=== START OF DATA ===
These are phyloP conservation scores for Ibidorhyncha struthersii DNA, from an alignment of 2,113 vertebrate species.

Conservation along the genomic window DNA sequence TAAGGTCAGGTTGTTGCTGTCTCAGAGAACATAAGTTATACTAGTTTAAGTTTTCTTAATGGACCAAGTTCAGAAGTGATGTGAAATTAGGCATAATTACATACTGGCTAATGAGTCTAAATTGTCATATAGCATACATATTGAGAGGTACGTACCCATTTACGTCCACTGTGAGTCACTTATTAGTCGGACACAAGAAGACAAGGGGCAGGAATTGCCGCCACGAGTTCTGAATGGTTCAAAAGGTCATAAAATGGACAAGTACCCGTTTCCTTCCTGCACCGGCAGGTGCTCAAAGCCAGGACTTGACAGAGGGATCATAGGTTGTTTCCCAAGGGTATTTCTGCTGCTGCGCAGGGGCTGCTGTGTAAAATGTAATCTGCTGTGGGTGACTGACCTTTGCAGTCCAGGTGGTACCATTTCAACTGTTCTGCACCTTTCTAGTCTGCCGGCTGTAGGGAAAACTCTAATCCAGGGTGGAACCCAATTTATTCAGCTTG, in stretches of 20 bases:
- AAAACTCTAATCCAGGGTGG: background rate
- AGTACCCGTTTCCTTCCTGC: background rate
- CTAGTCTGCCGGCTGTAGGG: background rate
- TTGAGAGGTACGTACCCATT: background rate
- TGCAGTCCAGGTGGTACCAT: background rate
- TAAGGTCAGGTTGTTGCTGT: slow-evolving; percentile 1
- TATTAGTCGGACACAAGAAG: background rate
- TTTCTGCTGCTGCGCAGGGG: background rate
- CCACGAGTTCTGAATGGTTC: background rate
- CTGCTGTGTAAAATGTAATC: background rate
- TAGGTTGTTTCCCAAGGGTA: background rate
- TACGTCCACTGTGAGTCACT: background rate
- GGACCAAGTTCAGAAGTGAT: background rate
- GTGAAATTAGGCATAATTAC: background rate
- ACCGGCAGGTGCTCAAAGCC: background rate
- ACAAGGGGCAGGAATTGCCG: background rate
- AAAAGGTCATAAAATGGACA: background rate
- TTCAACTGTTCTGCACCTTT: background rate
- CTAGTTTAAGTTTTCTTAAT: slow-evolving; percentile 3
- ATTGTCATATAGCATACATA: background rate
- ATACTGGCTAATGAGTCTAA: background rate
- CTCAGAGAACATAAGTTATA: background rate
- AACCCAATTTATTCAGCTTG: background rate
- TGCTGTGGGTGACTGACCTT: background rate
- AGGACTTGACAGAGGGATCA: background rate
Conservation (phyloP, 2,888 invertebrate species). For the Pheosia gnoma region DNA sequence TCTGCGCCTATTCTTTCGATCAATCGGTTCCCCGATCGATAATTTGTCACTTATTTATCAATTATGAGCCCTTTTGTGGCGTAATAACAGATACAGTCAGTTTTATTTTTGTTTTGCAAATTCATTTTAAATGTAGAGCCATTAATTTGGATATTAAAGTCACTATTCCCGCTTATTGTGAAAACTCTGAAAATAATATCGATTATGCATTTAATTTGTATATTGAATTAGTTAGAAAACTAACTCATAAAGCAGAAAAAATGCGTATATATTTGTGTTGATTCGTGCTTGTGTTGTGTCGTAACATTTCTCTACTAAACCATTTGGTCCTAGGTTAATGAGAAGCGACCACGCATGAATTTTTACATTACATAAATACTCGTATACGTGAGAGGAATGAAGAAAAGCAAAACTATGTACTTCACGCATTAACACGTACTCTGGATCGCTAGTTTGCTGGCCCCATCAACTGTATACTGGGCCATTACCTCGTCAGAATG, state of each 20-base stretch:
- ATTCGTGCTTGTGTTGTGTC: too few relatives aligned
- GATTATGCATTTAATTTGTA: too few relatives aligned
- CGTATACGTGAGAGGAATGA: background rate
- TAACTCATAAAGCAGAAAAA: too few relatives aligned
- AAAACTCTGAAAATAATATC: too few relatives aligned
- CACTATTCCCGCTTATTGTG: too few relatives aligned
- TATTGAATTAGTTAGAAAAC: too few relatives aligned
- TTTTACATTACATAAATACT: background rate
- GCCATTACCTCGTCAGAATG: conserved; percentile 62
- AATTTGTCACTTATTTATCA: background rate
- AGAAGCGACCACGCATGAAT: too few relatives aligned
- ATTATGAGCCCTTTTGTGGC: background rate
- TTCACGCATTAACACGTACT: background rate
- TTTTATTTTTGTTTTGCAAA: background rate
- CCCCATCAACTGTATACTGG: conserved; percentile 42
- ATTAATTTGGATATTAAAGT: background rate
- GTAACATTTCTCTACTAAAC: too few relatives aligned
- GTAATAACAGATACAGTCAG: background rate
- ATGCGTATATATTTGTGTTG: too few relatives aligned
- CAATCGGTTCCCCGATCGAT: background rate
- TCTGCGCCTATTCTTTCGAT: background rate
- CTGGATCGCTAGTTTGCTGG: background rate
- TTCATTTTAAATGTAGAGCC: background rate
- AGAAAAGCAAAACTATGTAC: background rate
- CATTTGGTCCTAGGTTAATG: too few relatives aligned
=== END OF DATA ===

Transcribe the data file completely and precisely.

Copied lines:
These are phyloP conservation scores for Ibidorhyncha struthersii DNA, from an alignment of 2,113 vertebrate species.

Conservation along the genomic window DNA sequence TAAGGTCAGGTTGTTGCTGTCTCAGAGAACATAAGTTATACTAGTTTAAGTTTTCTTAATGGACCAAGTTCAGAAGTGATGTGAAATTAGGCATAATTACATACTGGCTAATGAGTCTAAATTGTCATATAGCATACATATTGAGAGGTACGTACCCATTTACGTCCACTGTGAGTCACTTATTAGTCGGACACAAGAAGACAAGGGGCAGGAATTGCCGCCACGAGTTCTGAATGGTTCAAAAGGTCATAAAATGGACAAGTACCCGTTTCCTTCCTGCACCGGCAGGTGCTCAAAGCCAGGACTTGACAGAGGGATCATAGGTTGTTTCCCAAGGGTATTTCTGCTGCTGCGCAGGGGCTGCTGTGTAAAATGTAATCTGCTGTGGGTGACTGACCTTTGCAGTCCAGGTGGTACCATTTCAACTGTTCTGCACCTTTCTAGTCTGCCGGCTGTAGGGAAAACTCTAATCCAGGGTGGAACCCAATTTATTCAGCTTG, in stretches of 20 bases:
- AAAACTCTAATCCAGGGTGG: background rate
- AGTACCCGTTTCCTTCCTGC: background rate
- CTAGTCTGCCGGCTGTAGGG: background rate
- TTGAGAGGTACGTACCCATT: background rate
- TGCAGTCCAGGTGGTACCAT: background rate
- TAAGGTCAGGTTGTTGCTGT: slow-evolving; percentile 1
- TATTAGTCGGACACAAGAAG: background rate
- TTTCTGCTGCTGCGCAGGGG: background rate
- CCACGAGTTCTGAATGGTTC: background rate
- CTGCTGTGTAAAATGTAATC: background rate
- TAGGTTGTTTCCCAAGGGTA: background rate
- TACGTCCACTGTGAGTCACT: background rate
- GGACCAAGTTCAGAAGTGAT: background rate
- GTGAAATTAGGCATAATTAC: background rate
- ACCGGCAGGTGCTCAAAGCC: background rate
- ACAAGGGGCAGGAATTGCCG: background rate
- AAAAGGTCATAAAATGGACA: background rate
- TTCAACTGTTCTGCACCTTT: background rate
- CTAGTTTAAGTTTTCTTAAT: slow-evolving; percentile 3
- ATTGTCATATAGCATACATA: background rate
- ATACTGGCTAATGAGTCTAA: background rate
- CTCAGAGAACATAAGTTATA: background rate
- AACCCAATTTATTCAGCTTG: background rate
- TGCTGTGGGTGACTGACCTT: background rate
- AGGACTTGACAGAGGGATCA: background rate
Conservation (phyloP, 2,888 invertebrate species). For the Pheosia gnoma region DNA sequence TCTGCGCCTATTCTTTCGATCAATCGGTTCCCCGATCGATAATTTGTCACTTATTTATCAATTATGAGCCCTTTTGTGGCGTAATAACAGATACAGTCAGTTTTATTTTTGTTTTGCAAATTCATTTTAAATGTAGAGCCATTAATTTGGATATTAAAGTCACTATTCCCGCTTATTGTGAAAACTCTGAAAATAATATCGATTATGCATTTAATTTGTATATTGAATTAGTTAGAAAACTAACTCATAAAGCAGAAAAAATGCGTATATATTTGTGTTGATTCGTGCTTGTGTTGTGTCGTAACATTTCTCTACTAAACCATTTGGTCCTAGGTTAATGAGAAGCGACCACGCATGAATTTTTACATTACATAAATACTCGTATACGTGAGAGGAATGAAGAAAAGCAAAACTATGTACTTCACGCATTAACACGTACTCTGGATCGCTAGTTTGCTGGCCCCATCAACTGTATACTGGGCCATTACCTCGTCAGAATG, state of each 20-base stretch:
- ATTCGTGCTTGTGTTGTGTC: too few relatives aligned
- GATTATGCATTTAATTTGTA: too few relatives aligned
- CGTATACGTGAGAGGAATGA: background rate
- TAACTCATAAAGCAGAAAAA: too few relatives aligned
- AAAACTCTGAAAATAATATC: too few relatives aligned
- CACTATTCCCGCTTATTGTG: too few relatives aligned
- TATTGAATTAGTTAGAAAAC: too few relatives aligned
- TTTTACATTACATAAATACT: background rate
- GCCATTACCTCGTCAGAATG: conserved; percentile 62
- AATTTGTCACTTATTTATCA: background rate
- AGAAGCGACCACGCATGAAT: too few relatives aligned
- ATTATGAGCCCTTTTGTGGC: background rate
- TTCACGCATTAACACGTACT: background rate
- TTTTATTTTTGTTTTGCAAA: background rate
- CCCCATCAACTGTATACTGG: conserved; percentile 42
- ATTAATTTGGATATTAAAGT: background rate
- GTAACATTTCTCTACTAAAC: too few relatives aligned
- GTAATAACAGATACAGTCAG: background rate
- ATGCGTATATATTTGTGTTG: too few relatives aligned
- CAATCGGTTCCCCGATCGAT: background rate
- TCTGCGCCTATTCTTTCGAT: background rate
- CTGGATCGCTAGTTTGCTGG: background rate
- TTCATTTTAAATGTAGAGCC: background rate
- AGAAAAGCAAAACTATGTAC: background rate
- CATTTGGTCCTAGGTTAATG: too few relatives aligned